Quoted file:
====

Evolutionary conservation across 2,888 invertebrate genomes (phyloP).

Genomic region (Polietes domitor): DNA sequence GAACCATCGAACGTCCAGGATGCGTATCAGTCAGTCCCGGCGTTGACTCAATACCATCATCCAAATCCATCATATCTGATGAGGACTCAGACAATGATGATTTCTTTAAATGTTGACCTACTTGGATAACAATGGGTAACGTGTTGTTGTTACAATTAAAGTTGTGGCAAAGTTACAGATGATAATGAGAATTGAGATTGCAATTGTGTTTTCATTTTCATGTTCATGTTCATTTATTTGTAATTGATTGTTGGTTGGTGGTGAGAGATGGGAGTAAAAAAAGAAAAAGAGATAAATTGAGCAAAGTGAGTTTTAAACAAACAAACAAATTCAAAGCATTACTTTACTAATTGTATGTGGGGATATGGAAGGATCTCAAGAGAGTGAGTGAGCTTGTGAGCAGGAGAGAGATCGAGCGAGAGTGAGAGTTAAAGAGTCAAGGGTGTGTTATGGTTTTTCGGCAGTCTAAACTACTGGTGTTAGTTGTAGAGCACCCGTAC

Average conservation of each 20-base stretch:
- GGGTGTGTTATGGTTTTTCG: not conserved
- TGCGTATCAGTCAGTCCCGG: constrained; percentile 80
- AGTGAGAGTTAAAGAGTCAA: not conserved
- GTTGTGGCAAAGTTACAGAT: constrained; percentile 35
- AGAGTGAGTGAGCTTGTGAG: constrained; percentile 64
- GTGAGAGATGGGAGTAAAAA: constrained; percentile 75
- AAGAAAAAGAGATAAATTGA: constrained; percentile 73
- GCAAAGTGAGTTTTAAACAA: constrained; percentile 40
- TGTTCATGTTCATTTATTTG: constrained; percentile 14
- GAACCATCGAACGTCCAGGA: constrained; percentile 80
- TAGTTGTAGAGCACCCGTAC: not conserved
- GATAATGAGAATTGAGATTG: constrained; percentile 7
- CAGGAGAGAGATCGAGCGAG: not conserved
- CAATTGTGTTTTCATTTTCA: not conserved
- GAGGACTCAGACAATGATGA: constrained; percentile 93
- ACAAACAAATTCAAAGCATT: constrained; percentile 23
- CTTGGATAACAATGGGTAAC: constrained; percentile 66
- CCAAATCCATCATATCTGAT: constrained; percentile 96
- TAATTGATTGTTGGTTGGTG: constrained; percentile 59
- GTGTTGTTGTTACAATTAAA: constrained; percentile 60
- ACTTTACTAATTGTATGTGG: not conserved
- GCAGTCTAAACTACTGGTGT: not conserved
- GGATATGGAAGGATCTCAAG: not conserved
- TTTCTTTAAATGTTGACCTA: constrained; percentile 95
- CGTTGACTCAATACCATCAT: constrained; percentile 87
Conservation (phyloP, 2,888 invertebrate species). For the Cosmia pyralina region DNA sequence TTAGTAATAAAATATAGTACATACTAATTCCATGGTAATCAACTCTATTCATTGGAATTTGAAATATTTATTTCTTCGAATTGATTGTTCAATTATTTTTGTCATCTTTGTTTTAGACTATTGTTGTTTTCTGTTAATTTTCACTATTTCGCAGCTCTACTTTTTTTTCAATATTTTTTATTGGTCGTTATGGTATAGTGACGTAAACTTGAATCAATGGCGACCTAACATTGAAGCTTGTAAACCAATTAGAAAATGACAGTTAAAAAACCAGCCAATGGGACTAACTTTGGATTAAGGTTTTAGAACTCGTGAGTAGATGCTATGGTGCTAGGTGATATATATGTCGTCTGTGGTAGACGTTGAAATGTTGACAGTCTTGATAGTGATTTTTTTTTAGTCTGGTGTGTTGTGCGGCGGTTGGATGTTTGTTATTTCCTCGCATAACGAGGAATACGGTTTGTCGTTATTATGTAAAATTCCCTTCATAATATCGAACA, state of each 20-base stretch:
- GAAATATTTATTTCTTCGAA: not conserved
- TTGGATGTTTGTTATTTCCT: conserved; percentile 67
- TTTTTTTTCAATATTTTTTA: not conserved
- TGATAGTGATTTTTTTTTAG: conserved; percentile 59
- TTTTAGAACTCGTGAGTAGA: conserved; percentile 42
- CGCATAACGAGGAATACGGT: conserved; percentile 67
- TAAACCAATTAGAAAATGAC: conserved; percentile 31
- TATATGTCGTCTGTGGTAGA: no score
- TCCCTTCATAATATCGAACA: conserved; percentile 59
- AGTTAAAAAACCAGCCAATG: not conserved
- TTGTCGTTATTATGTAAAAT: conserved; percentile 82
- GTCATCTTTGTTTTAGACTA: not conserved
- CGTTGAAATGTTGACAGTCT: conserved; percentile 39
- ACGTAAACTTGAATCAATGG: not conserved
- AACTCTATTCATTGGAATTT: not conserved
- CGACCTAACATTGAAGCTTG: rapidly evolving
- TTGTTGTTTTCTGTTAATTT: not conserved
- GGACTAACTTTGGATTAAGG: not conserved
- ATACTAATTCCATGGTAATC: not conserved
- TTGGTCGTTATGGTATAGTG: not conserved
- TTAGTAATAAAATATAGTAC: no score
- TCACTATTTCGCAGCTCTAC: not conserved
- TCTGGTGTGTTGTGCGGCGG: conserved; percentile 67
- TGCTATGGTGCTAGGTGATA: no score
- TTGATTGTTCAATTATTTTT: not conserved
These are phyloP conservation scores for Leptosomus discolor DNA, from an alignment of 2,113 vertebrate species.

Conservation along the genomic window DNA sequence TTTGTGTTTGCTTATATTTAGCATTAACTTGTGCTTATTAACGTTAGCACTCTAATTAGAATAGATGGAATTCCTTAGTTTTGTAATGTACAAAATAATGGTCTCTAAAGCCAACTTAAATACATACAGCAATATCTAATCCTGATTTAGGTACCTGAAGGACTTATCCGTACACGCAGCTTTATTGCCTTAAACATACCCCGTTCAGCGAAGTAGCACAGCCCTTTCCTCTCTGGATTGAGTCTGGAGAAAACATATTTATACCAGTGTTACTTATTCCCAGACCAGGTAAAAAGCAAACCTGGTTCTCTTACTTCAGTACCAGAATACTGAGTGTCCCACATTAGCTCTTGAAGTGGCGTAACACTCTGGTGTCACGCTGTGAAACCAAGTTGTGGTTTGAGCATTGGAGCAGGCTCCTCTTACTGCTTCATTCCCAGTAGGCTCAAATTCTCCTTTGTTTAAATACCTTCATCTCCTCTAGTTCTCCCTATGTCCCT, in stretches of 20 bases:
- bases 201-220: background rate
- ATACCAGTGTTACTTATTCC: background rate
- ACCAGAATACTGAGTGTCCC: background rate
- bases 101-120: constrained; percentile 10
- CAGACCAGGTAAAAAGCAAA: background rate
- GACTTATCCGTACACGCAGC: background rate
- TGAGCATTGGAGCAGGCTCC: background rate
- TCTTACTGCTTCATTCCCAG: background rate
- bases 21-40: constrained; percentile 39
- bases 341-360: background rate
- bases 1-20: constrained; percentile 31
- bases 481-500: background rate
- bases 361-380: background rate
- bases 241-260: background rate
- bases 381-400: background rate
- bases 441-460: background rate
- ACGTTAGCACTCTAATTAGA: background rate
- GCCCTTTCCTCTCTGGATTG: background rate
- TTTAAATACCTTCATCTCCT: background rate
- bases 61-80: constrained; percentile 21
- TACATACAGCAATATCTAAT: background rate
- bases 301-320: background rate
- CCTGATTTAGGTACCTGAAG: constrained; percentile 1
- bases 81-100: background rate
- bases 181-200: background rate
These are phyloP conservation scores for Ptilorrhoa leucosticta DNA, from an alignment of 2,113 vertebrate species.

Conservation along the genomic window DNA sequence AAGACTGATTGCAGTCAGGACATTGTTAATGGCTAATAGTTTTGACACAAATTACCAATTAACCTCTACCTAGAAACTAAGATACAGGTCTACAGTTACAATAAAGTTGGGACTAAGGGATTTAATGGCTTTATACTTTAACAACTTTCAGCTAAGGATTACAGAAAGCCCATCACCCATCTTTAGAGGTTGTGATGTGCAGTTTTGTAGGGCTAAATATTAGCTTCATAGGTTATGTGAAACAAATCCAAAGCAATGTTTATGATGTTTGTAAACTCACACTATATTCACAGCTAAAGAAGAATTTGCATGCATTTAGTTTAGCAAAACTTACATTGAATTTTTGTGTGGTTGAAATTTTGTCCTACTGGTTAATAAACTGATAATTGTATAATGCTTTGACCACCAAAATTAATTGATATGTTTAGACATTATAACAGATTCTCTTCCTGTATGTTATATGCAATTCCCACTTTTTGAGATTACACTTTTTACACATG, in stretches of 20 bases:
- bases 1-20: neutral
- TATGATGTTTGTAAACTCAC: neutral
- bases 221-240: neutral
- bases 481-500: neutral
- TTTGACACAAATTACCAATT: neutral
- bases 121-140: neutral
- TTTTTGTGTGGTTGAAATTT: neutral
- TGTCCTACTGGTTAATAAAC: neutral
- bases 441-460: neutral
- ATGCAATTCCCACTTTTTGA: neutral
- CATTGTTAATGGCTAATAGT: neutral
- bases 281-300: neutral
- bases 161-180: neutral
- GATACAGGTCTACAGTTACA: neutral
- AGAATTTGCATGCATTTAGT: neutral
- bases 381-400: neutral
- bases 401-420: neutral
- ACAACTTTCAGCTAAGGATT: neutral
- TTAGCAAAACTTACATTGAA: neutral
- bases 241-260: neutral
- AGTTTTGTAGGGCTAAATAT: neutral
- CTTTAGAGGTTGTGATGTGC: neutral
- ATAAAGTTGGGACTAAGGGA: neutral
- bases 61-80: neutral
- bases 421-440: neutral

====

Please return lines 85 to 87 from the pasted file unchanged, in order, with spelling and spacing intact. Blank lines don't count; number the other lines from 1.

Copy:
- TATGATGTTTGTAAACTCAC: neutral
- bases 221-240: neutral
- bases 481-500: neutral